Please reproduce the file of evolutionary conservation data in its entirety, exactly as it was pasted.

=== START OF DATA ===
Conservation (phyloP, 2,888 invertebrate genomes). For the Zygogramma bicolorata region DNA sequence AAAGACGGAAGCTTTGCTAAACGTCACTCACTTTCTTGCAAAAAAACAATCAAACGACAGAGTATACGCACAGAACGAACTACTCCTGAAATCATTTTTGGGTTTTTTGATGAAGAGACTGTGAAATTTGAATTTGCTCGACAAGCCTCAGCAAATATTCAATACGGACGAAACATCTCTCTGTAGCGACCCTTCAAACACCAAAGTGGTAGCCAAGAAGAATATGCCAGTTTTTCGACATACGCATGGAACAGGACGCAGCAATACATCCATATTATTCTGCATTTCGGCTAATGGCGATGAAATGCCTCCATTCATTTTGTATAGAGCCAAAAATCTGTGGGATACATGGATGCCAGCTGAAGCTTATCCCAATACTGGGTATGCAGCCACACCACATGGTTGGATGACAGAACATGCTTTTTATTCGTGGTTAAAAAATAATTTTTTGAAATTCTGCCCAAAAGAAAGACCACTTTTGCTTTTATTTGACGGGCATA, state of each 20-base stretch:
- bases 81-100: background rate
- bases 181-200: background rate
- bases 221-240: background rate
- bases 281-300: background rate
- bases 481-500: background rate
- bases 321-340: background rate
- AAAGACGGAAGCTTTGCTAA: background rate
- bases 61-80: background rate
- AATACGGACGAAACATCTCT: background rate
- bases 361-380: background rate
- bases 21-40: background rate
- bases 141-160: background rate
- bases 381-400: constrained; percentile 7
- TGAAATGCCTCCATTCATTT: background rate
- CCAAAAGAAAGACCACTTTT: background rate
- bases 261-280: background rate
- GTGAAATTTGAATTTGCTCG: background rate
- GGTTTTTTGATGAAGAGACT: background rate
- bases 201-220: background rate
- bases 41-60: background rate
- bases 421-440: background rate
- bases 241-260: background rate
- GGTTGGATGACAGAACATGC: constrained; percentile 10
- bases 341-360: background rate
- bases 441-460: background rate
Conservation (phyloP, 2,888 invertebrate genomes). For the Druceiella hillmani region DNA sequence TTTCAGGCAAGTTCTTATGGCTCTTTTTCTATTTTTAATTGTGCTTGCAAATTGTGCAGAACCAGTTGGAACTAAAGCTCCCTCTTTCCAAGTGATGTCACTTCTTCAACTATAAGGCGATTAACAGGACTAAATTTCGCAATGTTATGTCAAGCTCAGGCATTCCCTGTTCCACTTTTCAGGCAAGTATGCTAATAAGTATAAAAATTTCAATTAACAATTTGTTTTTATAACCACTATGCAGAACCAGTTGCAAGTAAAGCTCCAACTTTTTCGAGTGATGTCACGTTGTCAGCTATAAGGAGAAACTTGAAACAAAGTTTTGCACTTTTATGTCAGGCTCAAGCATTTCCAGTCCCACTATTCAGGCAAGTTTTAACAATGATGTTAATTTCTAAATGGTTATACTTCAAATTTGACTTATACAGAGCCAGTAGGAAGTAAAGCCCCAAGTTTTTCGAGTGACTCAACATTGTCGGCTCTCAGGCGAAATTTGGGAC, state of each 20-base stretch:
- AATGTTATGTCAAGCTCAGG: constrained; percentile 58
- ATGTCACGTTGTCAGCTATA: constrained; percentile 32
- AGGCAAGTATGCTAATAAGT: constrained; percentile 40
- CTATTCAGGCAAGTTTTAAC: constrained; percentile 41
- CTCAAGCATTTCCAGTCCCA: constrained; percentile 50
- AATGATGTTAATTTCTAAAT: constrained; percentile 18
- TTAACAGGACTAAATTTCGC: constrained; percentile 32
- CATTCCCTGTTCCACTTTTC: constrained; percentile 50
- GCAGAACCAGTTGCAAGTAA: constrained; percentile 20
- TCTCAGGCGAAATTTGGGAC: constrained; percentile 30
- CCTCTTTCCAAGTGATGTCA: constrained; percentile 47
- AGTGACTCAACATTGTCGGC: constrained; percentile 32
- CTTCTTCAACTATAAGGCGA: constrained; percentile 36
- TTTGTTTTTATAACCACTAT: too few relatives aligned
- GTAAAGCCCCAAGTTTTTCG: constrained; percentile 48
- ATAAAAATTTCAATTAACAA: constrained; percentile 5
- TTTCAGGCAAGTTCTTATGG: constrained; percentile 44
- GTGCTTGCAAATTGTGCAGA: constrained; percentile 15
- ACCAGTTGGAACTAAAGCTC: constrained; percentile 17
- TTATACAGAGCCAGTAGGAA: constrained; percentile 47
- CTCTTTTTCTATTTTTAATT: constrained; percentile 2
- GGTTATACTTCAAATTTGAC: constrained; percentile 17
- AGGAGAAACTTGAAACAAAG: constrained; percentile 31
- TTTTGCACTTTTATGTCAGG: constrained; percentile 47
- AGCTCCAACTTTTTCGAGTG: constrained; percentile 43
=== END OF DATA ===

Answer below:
Conservation (phyloP, 2,888 invertebrate genomes). For the Zygogramma bicolorata region DNA sequence AAAGACGGAAGCTTTGCTAAACGTCACTCACTTTCTTGCAAAAAAACAATCAAACGACAGAGTATACGCACAGAACGAACTACTCCTGAAATCATTTTTGGGTTTTTTGATGAAGAGACTGTGAAATTTGAATTTGCTCGACAAGCCTCAGCAAATATTCAATACGGACGAAACATCTCTCTGTAGCGACCCTTCAAACACCAAAGTGGTAGCCAAGAAGAATATGCCAGTTTTTCGACATACGCATGGAACAGGACGCAGCAATACATCCATATTATTCTGCATTTCGGCTAATGGCGATGAAATGCCTCCATTCATTTTGTATAGAGCCAAAAATCTGTGGGATACATGGATGCCAGCTGAAGCTTATCCCAATACTGGGTATGCAGCCACACCACATGGTTGGATGACAGAACATGCTTTTTATTCGTGGTTAAAAAATAATTTTTTGAAATTCTGCCCAAAAGAAAGACCACTTTTGCTTTTATTTGACGGGCATA, state of each 20-base stretch:
- bases 81-100: background rate
- bases 181-200: background rate
- bases 221-240: background rate
- bases 281-300: background rate
- bases 481-500: background rate
- bases 321-340: background rate
- AAAGACGGAAGCTTTGCTAA: background rate
- bases 61-80: background rate
- AATACGGACGAAACATCTCT: background rate
- bases 361-380: background rate
- bases 21-40: background rate
- bases 141-160: background rate
- bases 381-400: constrained; percentile 7
- TGAAATGCCTCCATTCATTT: background rate
- CCAAAAGAAAGACCACTTTT: background rate
- bases 261-280: background rate
- GTGAAATTTGAATTTGCTCG: background rate
- GGTTTTTTGATGAAGAGACT: background rate
- bases 201-220: background rate
- bases 41-60: background rate
- bases 421-440: background rate
- bases 241-260: background rate
- GGTTGGATGACAGAACATGC: constrained; percentile 10
- bases 341-360: background rate
- bases 441-460: background rate
Conservation (phyloP, 2,888 invertebrate genomes). For the Druceiella hillmani region DNA sequence TTTCAGGCAAGTTCTTATGGCTCTTTTTCTATTTTTAATTGTGCTTGCAAATTGTGCAGAACCAGTTGGAACTAAAGCTCCCTCTTTCCAAGTGATGTCACTTCTTCAACTATAAGGCGATTAACAGGACTAAATTTCGCAATGTTATGTCAAGCTCAGGCATTCCCTGTTCCACTTTTCAGGCAAGTATGCTAATAAGTATAAAAATTTCAATTAACAATTTGTTTTTATAACCACTATGCAGAACCAGTTGCAAGTAAAGCTCCAACTTTTTCGAGTGATGTCACGTTGTCAGCTATAAGGAGAAACTTGAAACAAAGTTTTGCACTTTTATGTCAGGCTCAAGCATTTCCAGTCCCACTATTCAGGCAAGTTTTAACAATGATGTTAATTTCTAAATGGTTATACTTCAAATTTGACTTATACAGAGCCAGTAGGAAGTAAAGCCCCAAGTTTTTCGAGTGACTCAACATTGTCGGCTCTCAGGCGAAATTTGGGAC, state of each 20-base stretch:
- AATGTTATGTCAAGCTCAGG: constrained; percentile 58
- ATGTCACGTTGTCAGCTATA: constrained; percentile 32
- AGGCAAGTATGCTAATAAGT: constrained; percentile 40
- CTATTCAGGCAAGTTTTAAC: constrained; percentile 41
- CTCAAGCATTTCCAGTCCCA: constrained; percentile 50
- AATGATGTTAATTTCTAAAT: constrained; percentile 18
- TTAACAGGACTAAATTTCGC: constrained; percentile 32
- CATTCCCTGTTCCACTTTTC: constrained; percentile 50
- GCAGAACCAGTTGCAAGTAA: constrained; percentile 20
- TCTCAGGCGAAATTTGGGAC: constrained; percentile 30
- CCTCTTTCCAAGTGATGTCA: constrained; percentile 47
- AGTGACTCAACATTGTCGGC: constrained; percentile 32
- CTTCTTCAACTATAAGGCGA: constrained; percentile 36
- TTTGTTTTTATAACCACTAT: too few relatives aligned
- GTAAAGCCCCAAGTTTTTCG: constrained; percentile 48
- ATAAAAATTTCAATTAACAA: constrained; percentile 5
- TTTCAGGCAAGTTCTTATGG: constrained; percentile 44
- GTGCTTGCAAATTGTGCAGA: constrained; percentile 15
- ACCAGTTGGAACTAAAGCTC: constrained; percentile 17
- TTATACAGAGCCAGTAGGAA: constrained; percentile 47
- CTCTTTTTCTATTTTTAATT: constrained; percentile 2
- GGTTATACTTCAAATTTGAC: constrained; percentile 17
- AGGAGAAACTTGAAACAAAG: constrained; percentile 31
- TTTTGCACTTTTATGTCAGG: constrained; percentile 47
- AGCTCCAACTTTTTCGAGTG: constrained; percentile 43